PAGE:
How Meek Mill's 'Dreams & Nightmares' Became Philly's Ultimate Underdog Anthem

Meek Mill
AP Photo/John Bazemore

Meek Mill photographed in Atlanta on July 13, 2017.

It’s uncommon -- and, typically, unfortunate -- for an intro to be celebrated as an album’s defining moment. What’s perhaps even more rare, however, is for an intro to become arguably that artist’s signature record. But for Meek Mill, the opening statement of his 2012 debut album, Dreams and Nightmares, will forever be regarded as his manifesto.

The “Dreams and Nightmares (Intro)” is an intense juxtaposition of extremes: being stuck at the bottom, then rising to the top against the odds. It unfolds in two acts: Meek chronicling his ascent over somber keys before reveling in the success no one expected from a kid from Berks Street, as the beat abruptly turns sinister. It’s extraordinary because of how Meek’s urgency mounts, his volume gradually increasing before he erupts into unbridled adrenaline. “It’s kind of reversed, but when you hear it, the dream part is a little softer and when we go into that nightmare, it turns into a massacre,” Meek told hip-hop journalist Shaheem Reid in 2012.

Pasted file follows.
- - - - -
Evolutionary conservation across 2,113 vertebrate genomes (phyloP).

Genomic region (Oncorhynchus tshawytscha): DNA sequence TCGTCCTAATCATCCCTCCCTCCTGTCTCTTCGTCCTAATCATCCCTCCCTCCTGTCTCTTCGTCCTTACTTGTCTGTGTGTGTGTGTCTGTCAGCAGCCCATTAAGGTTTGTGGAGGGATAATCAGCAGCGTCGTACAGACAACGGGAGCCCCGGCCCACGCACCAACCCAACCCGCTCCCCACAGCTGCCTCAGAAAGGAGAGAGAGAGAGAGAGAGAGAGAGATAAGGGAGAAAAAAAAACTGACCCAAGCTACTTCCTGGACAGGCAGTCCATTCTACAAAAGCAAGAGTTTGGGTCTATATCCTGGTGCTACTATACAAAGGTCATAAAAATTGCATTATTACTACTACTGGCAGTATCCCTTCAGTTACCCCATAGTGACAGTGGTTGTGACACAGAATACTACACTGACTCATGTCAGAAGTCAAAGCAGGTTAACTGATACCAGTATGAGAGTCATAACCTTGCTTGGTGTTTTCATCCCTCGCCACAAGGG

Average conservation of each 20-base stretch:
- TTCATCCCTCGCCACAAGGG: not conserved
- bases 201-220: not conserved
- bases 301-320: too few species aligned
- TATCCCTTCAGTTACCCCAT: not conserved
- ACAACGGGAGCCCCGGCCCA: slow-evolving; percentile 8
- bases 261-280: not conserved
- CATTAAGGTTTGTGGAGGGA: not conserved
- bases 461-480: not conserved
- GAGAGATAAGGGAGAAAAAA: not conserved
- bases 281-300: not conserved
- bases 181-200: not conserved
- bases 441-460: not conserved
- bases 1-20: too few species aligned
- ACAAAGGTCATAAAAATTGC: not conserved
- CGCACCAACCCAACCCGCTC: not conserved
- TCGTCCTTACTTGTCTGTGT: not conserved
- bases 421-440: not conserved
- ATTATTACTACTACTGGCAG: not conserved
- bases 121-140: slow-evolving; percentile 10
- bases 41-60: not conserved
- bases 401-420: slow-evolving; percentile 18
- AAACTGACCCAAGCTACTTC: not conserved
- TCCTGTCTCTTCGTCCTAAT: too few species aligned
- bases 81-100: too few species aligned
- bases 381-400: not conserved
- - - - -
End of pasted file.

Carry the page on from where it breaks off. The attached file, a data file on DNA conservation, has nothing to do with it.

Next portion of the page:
Quincy Harris, host of The Q on Fox Philadelphia and “The Quincy Harris Morning Show with K. Foxx” on 100.3 FM, recalls hearing “Dreams and Nightmares (Intro)” about a year before when The Beat Bully, the song’s producer, played it for him during a meeting. Harris was instantly blown away. “I really couldn’t believe I was hearing a record of that magnitude coming from a new-school Philly artist,” Harris tells Billboard. “I’ve known Meek since 2005 or 2006, and that record was really a sign of his progression in the game.”

What was intended to serve as a tone-setting opening statement for Dreams and Nightmares unexpectedly grew into a special moment -- an instant classic that Drake once described as “one of the best rap moments of our generation," back when he and Meek were on good terms. The song has only grown more impactful over time.